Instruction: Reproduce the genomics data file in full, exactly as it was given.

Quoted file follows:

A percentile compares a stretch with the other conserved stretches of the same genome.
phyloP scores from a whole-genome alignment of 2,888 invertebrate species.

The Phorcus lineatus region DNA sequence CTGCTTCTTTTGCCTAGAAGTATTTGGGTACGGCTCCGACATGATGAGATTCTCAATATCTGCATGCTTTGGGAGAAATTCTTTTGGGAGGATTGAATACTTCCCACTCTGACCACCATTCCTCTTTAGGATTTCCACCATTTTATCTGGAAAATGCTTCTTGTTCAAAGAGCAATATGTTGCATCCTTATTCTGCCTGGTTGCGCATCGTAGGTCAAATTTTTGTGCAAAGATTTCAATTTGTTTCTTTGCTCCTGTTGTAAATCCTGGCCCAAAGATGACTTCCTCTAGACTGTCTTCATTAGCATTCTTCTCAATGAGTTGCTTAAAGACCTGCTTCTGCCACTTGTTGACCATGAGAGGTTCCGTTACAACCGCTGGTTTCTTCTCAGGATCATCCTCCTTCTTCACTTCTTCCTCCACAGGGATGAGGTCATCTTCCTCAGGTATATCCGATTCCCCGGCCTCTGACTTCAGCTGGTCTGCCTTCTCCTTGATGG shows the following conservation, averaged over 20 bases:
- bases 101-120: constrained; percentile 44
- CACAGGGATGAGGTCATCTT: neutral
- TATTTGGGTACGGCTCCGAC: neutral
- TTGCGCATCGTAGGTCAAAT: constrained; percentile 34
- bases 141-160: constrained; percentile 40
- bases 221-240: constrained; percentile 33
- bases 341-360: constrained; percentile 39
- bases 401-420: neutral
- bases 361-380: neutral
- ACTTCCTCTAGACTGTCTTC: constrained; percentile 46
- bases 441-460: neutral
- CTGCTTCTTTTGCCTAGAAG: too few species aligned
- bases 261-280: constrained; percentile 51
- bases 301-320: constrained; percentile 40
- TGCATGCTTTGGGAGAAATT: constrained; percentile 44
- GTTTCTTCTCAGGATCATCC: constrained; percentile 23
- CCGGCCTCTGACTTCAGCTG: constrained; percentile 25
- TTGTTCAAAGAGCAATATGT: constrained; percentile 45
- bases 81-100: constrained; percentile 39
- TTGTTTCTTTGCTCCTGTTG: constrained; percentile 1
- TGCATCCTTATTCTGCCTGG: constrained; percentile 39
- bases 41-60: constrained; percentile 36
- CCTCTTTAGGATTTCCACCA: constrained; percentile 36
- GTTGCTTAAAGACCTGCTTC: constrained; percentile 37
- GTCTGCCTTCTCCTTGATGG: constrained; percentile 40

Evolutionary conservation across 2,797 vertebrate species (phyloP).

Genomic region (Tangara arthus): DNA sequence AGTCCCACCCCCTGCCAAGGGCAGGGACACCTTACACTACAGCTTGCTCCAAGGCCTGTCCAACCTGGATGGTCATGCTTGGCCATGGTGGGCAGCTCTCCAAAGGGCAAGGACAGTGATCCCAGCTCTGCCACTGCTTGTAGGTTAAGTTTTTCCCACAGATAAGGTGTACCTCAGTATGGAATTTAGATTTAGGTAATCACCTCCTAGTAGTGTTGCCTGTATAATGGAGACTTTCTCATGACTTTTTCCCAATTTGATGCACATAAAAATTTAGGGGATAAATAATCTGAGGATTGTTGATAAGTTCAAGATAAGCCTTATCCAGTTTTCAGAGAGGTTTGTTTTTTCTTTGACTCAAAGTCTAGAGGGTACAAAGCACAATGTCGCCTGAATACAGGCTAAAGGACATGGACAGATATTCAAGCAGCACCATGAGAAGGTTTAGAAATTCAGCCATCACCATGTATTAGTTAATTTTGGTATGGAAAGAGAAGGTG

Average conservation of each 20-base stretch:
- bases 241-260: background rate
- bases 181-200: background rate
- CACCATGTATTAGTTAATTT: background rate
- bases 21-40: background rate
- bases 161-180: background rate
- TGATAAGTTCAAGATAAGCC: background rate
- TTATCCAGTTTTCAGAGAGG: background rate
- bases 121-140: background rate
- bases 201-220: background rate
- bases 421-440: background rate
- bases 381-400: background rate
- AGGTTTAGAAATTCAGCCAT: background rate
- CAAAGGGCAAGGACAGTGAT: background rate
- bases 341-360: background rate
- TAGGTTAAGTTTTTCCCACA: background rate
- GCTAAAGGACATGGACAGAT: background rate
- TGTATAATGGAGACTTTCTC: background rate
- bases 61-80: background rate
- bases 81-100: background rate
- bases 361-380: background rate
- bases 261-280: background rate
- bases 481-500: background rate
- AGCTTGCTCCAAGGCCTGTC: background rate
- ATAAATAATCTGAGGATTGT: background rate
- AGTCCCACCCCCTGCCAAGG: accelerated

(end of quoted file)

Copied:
A percentile compares a stretch with the other conserved stretches of the same genome.
phyloP scores from a whole-genome alignment of 2,888 invertebrate species.

The Phorcus lineatus region DNA sequence CTGCTTCTTTTGCCTAGAAGTATTTGGGTACGGCTCCGACATGATGAGATTCTCAATATCTGCATGCTTTGGGAGAAATTCTTTTGGGAGGATTGAATACTTCCCACTCTGACCACCATTCCTCTTTAGGATTTCCACCATTTTATCTGGAAAATGCTTCTTGTTCAAAGAGCAATATGTTGCATCCTTATTCTGCCTGGTTGCGCATCGTAGGTCAAATTTTTGTGCAAAGATTTCAATTTGTTTCTTTGCTCCTGTTGTAAATCCTGGCCCAAAGATGACTTCCTCTAGACTGTCTTCATTAGCATTCTTCTCAATGAGTTGCTTAAAGACCTGCTTCTGCCACTTGTTGACCATGAGAGGTTCCGTTACAACCGCTGGTTTCTTCTCAGGATCATCCTCCTTCTTCACTTCTTCCTCCACAGGGATGAGGTCATCTTCCTCAGGTATATCCGATTCCCCGGCCTCTGACTTCAGCTGGTCTGCCTTCTCCTTGATGG shows the following conservation, averaged over 20 bases:
- bases 101-120: constrained; percentile 44
- CACAGGGATGAGGTCATCTT: neutral
- TATTTGGGTACGGCTCCGAC: neutral
- TTGCGCATCGTAGGTCAAAT: constrained; percentile 34
- bases 141-160: constrained; percentile 40
- bases 221-240: constrained; percentile 33
- bases 341-360: constrained; percentile 39
- bases 401-420: neutral
- bases 361-380: neutral
- ACTTCCTCTAGACTGTCTTC: constrained; percentile 46
- bases 441-460: neutral
- CTGCTTCTTTTGCCTAGAAG: too few species aligned
- bases 261-280: constrained; percentile 51
- bases 301-320: constrained; percentile 40
- TGCATGCTTTGGGAGAAATT: constrained; percentile 44
- GTTTCTTCTCAGGATCATCC: constrained; percentile 23
- CCGGCCTCTGACTTCAGCTG: constrained; percentile 25
- TTGTTCAAAGAGCAATATGT: constrained; percentile 45
- bases 81-100: constrained; percentile 39
- TTGTTTCTTTGCTCCTGTTG: constrained; percentile 1
- TGCATCCTTATTCTGCCTGG: constrained; percentile 39
- bases 41-60: constrained; percentile 36
- CCTCTTTAGGATTTCCACCA: constrained; percentile 36
- GTTGCTTAAAGACCTGCTTC: constrained; percentile 37
- GTCTGCCTTCTCCTTGATGG: constrained; percentile 40

Evolutionary conservation across 2,797 vertebrate species (phyloP).

Genomic region (Tangara arthus): DNA sequence AGTCCCACCCCCTGCCAAGGGCAGGGACACCTTACACTACAGCTTGCTCCAAGGCCTGTCCAACCTGGATGGTCATGCTTGGCCATGGTGGGCAGCTCTCCAAAGGGCAAGGACAGTGATCCCAGCTCTGCCACTGCTTGTAGGTTAAGTTTTTCCCACAGATAAGGTGTACCTCAGTATGGAATTTAGATTTAGGTAATCACCTCCTAGTAGTGTTGCCTGTATAATGGAGACTTTCTCATGACTTTTTCCCAATTTGATGCACATAAAAATTTAGGGGATAAATAATCTGAGGATTGTTGATAAGTTCAAGATAAGCCTTATCCAGTTTTCAGAGAGGTTTGTTTTTTCTTTGACTCAAAGTCTAGAGGGTACAAAGCACAATGTCGCCTGAATACAGGCTAAAGGACATGGACAGATATTCAAGCAGCACCATGAGAAGGTTTAGAAATTCAGCCATCACCATGTATTAGTTAATTTTGGTATGGAAAGAGAAGGTG

Average conservation of each 20-base stretch:
- bases 241-260: background rate
- bases 181-200: background rate
- CACCATGTATTAGTTAATTT: background rate
- bases 21-40: background rate
- bases 161-180: background rate
- TGATAAGTTCAAGATAAGCC: background rate
- TTATCCAGTTTTCAGAGAGG: background rate
- bases 121-140: background rate
- bases 201-220: background rate
- bases 421-440: background rate
- bases 381-400: background rate
- AGGTTTAGAAATTCAGCCAT: background rate
- CAAAGGGCAAGGACAGTGAT: background rate
- bases 341-360: background rate
- TAGGTTAAGTTTTTCCCACA: background rate
- GCTAAAGGACATGGACAGAT: background rate
- TGTATAATGGAGACTTTCTC: background rate
- bases 61-80: background rate
- bases 81-100: background rate
- bases 361-380: background rate
- bases 261-280: background rate
- bases 481-500: background rate
- AGCTTGCTCCAAGGCCTGTC: background rate
- ATAAATAATCTGAGGATTGT: background rate
- AGTCCCACCCCCTGCCAAGG: accelerated